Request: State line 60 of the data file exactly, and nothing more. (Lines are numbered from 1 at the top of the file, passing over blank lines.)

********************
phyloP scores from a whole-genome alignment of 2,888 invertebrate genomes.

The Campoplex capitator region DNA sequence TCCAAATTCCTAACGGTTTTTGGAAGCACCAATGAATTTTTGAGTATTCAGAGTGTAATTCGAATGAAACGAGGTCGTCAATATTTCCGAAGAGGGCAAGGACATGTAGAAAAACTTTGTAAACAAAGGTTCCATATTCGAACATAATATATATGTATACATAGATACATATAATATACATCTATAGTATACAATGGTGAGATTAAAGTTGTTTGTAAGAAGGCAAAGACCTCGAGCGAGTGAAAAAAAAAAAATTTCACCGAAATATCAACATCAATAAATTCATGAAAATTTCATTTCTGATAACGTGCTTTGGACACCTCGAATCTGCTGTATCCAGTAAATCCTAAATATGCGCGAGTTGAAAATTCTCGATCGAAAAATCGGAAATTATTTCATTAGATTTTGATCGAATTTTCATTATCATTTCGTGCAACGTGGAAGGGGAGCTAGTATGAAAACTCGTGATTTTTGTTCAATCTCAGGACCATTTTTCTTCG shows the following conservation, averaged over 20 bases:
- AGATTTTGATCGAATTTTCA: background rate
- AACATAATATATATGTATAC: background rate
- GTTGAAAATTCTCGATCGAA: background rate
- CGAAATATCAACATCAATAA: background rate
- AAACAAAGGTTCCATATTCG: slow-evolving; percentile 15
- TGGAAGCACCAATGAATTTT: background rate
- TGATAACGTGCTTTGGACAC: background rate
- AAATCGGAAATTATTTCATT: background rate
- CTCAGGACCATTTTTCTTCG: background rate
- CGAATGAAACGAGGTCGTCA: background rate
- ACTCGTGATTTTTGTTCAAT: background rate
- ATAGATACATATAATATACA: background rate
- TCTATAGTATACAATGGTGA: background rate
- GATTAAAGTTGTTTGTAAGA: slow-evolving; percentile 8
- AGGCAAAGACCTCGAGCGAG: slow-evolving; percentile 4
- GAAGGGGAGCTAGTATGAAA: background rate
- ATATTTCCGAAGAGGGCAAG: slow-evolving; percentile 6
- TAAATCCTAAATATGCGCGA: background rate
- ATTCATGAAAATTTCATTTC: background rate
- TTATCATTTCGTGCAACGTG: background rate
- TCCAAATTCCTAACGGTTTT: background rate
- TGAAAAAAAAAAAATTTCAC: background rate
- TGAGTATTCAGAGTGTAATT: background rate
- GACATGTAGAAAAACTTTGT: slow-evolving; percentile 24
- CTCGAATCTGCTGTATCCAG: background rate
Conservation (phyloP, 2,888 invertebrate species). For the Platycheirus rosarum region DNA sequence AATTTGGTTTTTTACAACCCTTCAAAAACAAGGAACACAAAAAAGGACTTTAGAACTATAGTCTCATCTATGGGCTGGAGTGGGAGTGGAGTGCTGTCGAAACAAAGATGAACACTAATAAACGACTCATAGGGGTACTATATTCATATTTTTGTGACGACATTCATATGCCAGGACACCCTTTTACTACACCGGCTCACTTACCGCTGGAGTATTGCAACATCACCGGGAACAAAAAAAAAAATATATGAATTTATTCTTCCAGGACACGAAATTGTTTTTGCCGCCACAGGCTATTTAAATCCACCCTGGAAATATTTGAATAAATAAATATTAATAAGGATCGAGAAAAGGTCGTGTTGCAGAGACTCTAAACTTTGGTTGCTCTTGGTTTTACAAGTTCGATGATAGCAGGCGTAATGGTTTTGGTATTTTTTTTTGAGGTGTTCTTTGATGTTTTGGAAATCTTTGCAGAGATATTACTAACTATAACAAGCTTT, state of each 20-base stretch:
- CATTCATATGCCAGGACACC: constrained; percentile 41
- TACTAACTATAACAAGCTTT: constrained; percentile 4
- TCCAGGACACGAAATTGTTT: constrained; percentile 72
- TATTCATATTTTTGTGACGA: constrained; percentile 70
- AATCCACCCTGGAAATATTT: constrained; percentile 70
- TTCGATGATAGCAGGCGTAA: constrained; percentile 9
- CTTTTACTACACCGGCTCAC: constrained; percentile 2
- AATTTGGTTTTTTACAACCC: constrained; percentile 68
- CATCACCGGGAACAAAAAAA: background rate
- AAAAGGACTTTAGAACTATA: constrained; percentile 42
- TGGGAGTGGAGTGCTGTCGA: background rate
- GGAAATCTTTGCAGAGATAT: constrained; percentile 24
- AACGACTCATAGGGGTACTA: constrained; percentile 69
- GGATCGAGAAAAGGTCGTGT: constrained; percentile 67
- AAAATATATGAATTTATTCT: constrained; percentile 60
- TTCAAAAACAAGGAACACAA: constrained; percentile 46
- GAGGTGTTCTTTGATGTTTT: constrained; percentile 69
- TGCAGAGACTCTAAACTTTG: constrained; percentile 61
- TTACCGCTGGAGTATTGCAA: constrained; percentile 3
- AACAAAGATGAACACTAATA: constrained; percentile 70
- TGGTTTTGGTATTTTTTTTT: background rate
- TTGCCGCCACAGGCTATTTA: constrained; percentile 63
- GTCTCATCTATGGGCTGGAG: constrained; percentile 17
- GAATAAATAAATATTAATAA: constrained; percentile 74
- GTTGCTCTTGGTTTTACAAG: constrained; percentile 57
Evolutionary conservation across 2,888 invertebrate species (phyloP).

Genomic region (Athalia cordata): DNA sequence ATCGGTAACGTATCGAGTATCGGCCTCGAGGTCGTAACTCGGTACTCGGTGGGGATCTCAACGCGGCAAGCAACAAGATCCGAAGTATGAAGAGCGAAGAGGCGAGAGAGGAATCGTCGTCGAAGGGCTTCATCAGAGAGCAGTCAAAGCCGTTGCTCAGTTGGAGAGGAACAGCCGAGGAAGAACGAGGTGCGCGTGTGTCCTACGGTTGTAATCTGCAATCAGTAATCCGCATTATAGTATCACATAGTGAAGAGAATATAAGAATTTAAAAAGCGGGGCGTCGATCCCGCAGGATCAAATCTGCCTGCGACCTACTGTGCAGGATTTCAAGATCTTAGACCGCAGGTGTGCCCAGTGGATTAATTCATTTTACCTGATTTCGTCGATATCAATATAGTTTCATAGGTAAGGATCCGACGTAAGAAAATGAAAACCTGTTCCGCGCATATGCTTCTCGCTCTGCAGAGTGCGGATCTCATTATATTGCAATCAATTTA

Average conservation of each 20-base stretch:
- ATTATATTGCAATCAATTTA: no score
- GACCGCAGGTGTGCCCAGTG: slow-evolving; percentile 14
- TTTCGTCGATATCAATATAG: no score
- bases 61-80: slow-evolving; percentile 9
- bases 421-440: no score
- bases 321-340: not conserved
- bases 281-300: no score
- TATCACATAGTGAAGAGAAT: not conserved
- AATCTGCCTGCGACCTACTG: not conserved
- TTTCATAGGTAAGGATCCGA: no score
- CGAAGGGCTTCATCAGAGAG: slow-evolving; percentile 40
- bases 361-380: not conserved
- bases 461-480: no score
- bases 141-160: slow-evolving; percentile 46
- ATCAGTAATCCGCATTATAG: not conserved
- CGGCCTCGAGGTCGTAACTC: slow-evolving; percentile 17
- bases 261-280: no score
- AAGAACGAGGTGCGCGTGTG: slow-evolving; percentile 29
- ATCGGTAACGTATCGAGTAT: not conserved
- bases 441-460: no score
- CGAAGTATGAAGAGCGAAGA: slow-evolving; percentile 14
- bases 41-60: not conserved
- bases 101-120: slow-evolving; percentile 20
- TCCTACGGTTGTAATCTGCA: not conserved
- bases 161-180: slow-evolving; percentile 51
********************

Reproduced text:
- bases 61-80: slow-evolving; percentile 9